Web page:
Gov. Rick Snyder and Gov. Taizo Mikazuki from Michigan’s sister state, Shiga Prefecture in Japan, planted a cherry tree in the Japanese Garden at Meijer Gardens Tuesday in celebration of the 50th anniversary of the Michigan-Shiga sister state relationship. The two governors also participated in a signing ceremony last Friday to renew the sister state agreement for another 50 years.
“The Michigan-Shiga partnership is one of the oldest sister state agreements between the United States and Japan. We value this long-term friendship and are proud to continue this agreement with Gov. Mikazuki and the Shiga Prefecture,” Snyder said. “It signifies a mutual commitment to our partnership and further promotes the cultural and economic development of the state of Michigan and Shiga. I look forward to even more growth in our relationship over the next 50 years.”
The tree planting and closing ceremony event at Meijer Gardens was the final stop in a weeklong tour of Michigan for a group of government officials visiting from Shiga. Other events during the delegation’s visit included the grand opening of the Sakura Garden at Michigan State University’s Tollgate Farm and Education Center in Novi last Friday. In addition, the Japan Business Society of Detroit announced it had raised $125,000 for the Michigan-Shiga Sister State Board endowment fund, which was created to support the relationship between Shiga and Michigan. This donation brought the total amount raised to $146,525 in the initial round of funding.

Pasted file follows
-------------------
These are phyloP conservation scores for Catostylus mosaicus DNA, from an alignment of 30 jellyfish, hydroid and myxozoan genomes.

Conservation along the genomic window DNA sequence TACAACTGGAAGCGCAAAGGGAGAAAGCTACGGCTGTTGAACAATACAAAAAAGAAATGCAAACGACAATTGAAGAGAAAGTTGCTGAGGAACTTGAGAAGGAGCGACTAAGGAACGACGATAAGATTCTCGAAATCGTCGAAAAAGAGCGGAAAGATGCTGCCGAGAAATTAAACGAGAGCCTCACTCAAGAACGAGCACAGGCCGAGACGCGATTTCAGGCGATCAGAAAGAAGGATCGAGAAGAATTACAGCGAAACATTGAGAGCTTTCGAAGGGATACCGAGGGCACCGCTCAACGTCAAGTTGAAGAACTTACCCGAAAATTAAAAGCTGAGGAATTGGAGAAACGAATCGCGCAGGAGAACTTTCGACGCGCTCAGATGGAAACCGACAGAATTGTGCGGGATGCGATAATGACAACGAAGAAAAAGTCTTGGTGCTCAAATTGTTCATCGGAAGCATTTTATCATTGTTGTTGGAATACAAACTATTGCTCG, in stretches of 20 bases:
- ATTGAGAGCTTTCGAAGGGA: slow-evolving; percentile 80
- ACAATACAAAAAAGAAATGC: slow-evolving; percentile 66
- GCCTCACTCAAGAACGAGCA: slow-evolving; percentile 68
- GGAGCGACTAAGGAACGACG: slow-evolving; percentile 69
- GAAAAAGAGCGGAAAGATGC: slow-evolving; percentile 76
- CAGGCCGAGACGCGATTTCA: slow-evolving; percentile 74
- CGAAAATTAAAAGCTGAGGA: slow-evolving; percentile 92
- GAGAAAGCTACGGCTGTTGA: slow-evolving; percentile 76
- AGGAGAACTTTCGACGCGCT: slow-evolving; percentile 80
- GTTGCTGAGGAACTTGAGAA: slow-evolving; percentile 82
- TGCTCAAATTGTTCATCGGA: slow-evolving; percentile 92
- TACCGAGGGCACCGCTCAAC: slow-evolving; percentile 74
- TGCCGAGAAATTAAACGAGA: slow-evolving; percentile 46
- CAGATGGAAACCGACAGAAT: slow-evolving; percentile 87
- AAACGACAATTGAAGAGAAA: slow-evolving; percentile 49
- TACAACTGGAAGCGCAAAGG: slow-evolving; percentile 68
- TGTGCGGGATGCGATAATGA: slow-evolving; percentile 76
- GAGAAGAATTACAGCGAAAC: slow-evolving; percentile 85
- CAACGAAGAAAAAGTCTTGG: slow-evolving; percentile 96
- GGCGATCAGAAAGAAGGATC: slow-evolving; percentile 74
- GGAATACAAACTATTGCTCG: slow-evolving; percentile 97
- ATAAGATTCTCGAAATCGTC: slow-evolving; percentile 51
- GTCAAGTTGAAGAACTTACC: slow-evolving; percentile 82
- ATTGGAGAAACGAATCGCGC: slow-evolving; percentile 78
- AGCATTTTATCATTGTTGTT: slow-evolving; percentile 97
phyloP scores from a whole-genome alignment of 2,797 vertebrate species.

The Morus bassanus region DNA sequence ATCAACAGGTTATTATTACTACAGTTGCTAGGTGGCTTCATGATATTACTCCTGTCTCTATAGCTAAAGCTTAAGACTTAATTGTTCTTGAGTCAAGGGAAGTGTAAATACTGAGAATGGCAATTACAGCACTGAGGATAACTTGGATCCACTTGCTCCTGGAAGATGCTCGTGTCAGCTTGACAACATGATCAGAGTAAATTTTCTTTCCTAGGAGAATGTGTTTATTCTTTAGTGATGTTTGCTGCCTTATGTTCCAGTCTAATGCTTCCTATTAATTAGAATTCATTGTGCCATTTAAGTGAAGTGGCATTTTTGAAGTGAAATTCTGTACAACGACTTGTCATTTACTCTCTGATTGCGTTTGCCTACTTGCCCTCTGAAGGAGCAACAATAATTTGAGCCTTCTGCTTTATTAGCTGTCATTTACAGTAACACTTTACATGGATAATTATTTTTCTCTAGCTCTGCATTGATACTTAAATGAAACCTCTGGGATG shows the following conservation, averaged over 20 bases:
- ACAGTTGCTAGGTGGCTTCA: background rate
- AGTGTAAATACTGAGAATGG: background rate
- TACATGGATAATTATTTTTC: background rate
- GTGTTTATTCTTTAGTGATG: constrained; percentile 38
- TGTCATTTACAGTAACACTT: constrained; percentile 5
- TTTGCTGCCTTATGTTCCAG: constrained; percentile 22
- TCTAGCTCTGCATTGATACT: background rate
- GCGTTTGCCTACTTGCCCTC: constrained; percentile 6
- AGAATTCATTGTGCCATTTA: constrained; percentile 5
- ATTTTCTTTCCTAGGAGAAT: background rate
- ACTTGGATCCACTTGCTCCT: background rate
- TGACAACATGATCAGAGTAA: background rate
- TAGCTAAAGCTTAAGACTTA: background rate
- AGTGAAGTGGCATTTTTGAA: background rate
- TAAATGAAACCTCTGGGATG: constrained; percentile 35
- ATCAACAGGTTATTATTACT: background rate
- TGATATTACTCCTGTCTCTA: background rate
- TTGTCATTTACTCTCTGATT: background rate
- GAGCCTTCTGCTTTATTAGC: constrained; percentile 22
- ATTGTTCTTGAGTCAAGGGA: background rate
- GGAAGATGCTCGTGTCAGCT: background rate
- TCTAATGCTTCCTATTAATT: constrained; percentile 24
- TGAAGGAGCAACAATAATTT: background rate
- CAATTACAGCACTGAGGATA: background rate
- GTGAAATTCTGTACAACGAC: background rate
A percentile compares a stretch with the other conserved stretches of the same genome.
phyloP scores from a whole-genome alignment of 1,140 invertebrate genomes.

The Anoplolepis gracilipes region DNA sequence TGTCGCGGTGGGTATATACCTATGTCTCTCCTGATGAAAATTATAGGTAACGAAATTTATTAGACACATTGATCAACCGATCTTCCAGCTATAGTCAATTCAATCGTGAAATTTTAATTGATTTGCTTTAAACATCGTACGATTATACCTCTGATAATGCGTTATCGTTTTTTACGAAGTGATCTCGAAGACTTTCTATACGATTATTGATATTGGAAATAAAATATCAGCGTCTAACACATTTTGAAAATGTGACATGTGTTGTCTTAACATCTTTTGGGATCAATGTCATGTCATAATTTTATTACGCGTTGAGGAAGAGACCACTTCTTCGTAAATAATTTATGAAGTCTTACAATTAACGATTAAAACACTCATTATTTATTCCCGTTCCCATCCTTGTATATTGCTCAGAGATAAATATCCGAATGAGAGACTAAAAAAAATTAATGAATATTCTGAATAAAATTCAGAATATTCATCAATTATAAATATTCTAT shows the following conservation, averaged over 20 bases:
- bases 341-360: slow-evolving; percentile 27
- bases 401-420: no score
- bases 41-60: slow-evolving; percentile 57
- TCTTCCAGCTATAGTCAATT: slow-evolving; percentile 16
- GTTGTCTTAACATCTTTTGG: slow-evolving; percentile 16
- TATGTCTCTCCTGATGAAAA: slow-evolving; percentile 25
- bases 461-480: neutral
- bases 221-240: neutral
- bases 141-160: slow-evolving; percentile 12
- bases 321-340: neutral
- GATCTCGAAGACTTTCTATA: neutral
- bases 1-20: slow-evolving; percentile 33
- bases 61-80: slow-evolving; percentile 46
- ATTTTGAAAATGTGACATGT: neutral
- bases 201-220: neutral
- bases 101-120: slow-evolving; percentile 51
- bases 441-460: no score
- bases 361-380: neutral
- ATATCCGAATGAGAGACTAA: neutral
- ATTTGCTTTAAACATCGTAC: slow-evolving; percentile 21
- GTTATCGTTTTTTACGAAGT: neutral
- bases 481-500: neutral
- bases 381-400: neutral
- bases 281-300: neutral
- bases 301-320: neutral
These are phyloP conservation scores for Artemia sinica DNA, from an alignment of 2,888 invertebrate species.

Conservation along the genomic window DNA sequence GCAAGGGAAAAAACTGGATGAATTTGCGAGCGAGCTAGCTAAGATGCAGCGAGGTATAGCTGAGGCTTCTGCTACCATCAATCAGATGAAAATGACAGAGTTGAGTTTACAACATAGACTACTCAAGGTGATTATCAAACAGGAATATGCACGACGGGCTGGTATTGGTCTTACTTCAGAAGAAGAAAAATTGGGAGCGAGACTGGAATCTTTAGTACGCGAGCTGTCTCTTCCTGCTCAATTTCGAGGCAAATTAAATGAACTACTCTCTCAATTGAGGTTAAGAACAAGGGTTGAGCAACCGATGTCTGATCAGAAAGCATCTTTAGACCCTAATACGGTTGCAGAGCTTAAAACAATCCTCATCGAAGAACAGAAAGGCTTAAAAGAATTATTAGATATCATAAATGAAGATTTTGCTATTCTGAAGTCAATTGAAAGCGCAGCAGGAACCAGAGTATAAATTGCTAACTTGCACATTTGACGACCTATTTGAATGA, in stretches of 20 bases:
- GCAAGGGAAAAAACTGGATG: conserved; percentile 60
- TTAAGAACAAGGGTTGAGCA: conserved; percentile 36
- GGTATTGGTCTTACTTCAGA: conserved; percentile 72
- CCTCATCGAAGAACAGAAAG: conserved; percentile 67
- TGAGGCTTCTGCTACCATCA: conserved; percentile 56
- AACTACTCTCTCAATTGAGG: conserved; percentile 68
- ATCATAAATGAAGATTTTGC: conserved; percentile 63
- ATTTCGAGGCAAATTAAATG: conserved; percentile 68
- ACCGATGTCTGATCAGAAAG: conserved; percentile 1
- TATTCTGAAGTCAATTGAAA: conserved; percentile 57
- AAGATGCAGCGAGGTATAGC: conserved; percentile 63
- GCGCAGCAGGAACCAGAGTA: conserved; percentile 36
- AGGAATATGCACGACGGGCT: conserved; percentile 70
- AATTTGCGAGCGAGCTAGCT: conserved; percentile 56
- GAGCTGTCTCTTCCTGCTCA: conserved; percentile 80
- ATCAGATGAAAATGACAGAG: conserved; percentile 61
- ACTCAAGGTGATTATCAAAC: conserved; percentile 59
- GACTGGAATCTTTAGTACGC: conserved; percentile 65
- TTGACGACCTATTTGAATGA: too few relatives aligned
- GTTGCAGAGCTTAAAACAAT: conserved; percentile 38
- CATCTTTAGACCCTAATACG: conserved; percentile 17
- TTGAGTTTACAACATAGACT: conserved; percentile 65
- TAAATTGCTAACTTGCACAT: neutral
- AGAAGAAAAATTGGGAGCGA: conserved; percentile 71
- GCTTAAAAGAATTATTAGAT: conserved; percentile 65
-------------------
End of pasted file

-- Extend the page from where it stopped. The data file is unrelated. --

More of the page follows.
“Countless people from both Michigan and Shiga have added their efforts in making this sister relationship the success that it is today. I hope our friendship will extend out into the world and inspire others, now and for many generations to come,” Mikazuki said. “We have learned that caring about people from another country is a gift that never stops giving. We must celebrate our diversity, but also cherish the humanity we share, and we must continue to push the limits of understanding and the levels of our commitment.”
Following the tree-planting ceremony, the governors previewed a new exhibition, Process and Presence: Contemporary Disability Sculpture. The exhibition, a joint creation of Meijer Gardens and Grand Rapids-based arts and culture organization DisArt, is a celebration of the 50th anniversary of the Michigan-Shiga sister state relationship and highlights the unique talent of disabled people in the arts.
In addition to the governor’s delegation visiting from the Shiga prefecture, several other Japanese delegations have been in Michigan recently, including:
- Shiga Prefectural Assembly
- Economic Mission led by Shiga Prefecture Chamber of Commerce and Industry
- Shiga Goodwill Mission
- Shiga High School Exchange
The sister-state relationship was established in 1968 when then-Michigan Gov. George Romney and Shiga Governor Kinichiro Nozaki signed the agreement. Since then, thousands of residents from Michigan and Shiga have participated in cross-cultural exchange activities, including student and teacher exchanges, cultural events, art exhibits, and artist exchanges, as well as economic development initiatives.
The relationship has inspired cultural sites in Michigan, including the Japanese garden at Michigan State University, Shigematsu Memorial Japanese Garden at Lansing Community College, the annual Japan Festival in Novi, Michigan, Japanese Quiz Bowl, and the Michigan Language Japanese Speech Contest.
The sister state relationship also has led to the creation of the Japan Center for Michigan Universities, which provides immersive education for students from across the state interested in a study abroad program in Japan. JCMU is celebrating its 30th anniversary and has hosted and participated in a number of events related to the Michigan-Shiga sister state relationship’s 50th anniversary.
The 50-year celebration kicked off in September 2017 during Snyder’s investment mission to Japan, his fourth visit to that country.